September 18th. The sixth anniversary of Indyref. I’m sure I am not alone among Source Direct subscribers in wondering if we will ever see as politically vibrant times again as the summer of 2014, when it felt like there wasn’t a person in Scotland who wasn’t actively engaged in shaping the country’s future. So much of the experience of indyref was eye-to-eye, chatting to someone at their doorstep or on a street stall or at a community meeting. I have vague, fond memories of raucous public meetings of hundreds of people stuffed into dilapidated community halls where the best contributions came from folk just standing up, interrupting the top table and speaking from the heart. In our pandemic times, it’s not even possible to attempt to do any of that – politics has been largely confined to our TVs, laptops and phones, and all the alienation that comes with that.
That’s not the only way in which politics has changed. In fact, the list of things about Scottish politics which are the same as six years past is very short indeed. There is a Scottish politics before indyref and a Scottish politics after.
The huge built-up energy of the independence movement largely went into turning the SNP into the dominant force in Scotland, growing literally overnight into a party with a membership bigger than almost any in Europe. The electorate became polarised between Yes and No, with the SNP’s hegemony of the Yes side making it an election winning machine.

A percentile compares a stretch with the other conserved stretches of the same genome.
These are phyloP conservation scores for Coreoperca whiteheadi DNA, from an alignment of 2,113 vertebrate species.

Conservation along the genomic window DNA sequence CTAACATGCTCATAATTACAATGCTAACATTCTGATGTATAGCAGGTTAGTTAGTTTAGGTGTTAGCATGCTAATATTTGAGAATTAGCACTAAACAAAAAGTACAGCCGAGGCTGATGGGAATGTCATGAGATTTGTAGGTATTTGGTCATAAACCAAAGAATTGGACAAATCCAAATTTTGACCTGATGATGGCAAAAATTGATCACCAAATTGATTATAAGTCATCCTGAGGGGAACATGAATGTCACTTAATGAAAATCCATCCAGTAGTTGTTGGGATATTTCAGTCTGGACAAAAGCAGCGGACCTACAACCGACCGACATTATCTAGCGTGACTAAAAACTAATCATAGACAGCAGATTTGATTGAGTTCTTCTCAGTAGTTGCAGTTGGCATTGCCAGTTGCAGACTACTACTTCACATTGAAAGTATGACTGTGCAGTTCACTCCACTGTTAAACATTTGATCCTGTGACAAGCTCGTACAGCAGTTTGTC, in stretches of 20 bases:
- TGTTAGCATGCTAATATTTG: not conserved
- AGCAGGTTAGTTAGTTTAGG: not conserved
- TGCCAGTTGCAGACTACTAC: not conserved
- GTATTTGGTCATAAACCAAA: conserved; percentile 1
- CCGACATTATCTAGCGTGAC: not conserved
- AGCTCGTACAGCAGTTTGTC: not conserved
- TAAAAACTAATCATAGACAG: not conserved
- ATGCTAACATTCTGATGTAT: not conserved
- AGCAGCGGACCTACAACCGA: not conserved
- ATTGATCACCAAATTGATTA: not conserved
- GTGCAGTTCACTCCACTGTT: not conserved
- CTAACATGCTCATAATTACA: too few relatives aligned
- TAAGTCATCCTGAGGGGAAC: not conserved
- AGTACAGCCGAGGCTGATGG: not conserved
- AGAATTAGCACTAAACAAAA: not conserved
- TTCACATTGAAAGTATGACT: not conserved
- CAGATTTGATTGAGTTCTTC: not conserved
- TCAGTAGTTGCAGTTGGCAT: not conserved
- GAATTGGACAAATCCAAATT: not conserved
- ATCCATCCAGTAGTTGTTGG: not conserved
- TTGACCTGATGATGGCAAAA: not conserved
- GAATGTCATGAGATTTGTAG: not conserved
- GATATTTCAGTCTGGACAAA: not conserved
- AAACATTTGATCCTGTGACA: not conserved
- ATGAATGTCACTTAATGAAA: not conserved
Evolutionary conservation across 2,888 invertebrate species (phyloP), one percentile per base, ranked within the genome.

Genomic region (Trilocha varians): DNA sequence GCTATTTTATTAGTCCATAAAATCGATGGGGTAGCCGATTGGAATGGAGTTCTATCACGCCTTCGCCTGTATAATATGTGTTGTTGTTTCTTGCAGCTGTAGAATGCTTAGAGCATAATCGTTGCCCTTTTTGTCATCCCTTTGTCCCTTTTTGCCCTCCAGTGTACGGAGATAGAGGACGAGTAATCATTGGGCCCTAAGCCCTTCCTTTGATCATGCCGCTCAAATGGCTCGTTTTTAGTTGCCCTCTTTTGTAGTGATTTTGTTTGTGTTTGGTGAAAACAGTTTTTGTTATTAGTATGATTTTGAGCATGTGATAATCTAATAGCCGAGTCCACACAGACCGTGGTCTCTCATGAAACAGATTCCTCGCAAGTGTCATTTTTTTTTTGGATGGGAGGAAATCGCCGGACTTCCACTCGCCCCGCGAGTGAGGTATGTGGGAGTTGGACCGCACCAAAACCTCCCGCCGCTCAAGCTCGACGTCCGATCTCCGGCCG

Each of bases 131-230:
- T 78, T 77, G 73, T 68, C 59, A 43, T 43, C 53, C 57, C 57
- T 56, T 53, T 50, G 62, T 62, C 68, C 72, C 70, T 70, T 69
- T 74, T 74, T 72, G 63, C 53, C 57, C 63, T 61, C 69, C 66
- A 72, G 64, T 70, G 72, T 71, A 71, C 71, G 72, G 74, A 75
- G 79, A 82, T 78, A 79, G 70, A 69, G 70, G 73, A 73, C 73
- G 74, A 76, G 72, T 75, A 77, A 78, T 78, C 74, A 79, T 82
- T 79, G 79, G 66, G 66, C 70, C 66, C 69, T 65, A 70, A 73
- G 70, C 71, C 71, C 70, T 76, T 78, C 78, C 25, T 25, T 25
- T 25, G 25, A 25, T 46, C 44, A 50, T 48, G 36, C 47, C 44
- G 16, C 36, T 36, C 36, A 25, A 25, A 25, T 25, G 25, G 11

The grassroots movement survived, but in a very different form to what came before. It’s easy to lament how it’s changed, but it is only natural that a movement of the breadth and depth of 2014 morphs into something fundamentally distinct in the aftermath. A positive development is that the depth of ideas and knowledge contained within the Yes movement is now significantly greater than in 2014. For example, a wide range of Yes activists can talk fluently now about questions of monetary policy and independence, and can challenge their own leaders on the substance of these issues. That simply wasn’t the case in 2014, where many of us had a bad feeling about the idea of a currency union but couldn’t really articulate why.
We are now in a strange moment for the independence cause, which has more support among the Scottish people than ever before but with no obvious means of unlocking that polling majority. We have covered the tactical and strategic issues surrounding this stasis on Source Direct previously. These debates are important and will inevitably continue until a resolution is found one way or another, but it is also important to remind ourselves of the collective belief which inspired many of us in 2014, and which has familiar echoes in key moments of history.
That is simply the belief in the power of people themselves to change the world anew, starting with making a new country. That’s a belief that can only become truly distilled when you feel it in motion, which is what many of us felt in 2014. The independence movement should never lose sight of the fact that belief in the possibility of change, and that people themselves can be the force to deliver it, is the oil which greased the wheels of the movement in 2014, and which must continue to do so if Scottish independence is going to maintain relevance into the future.
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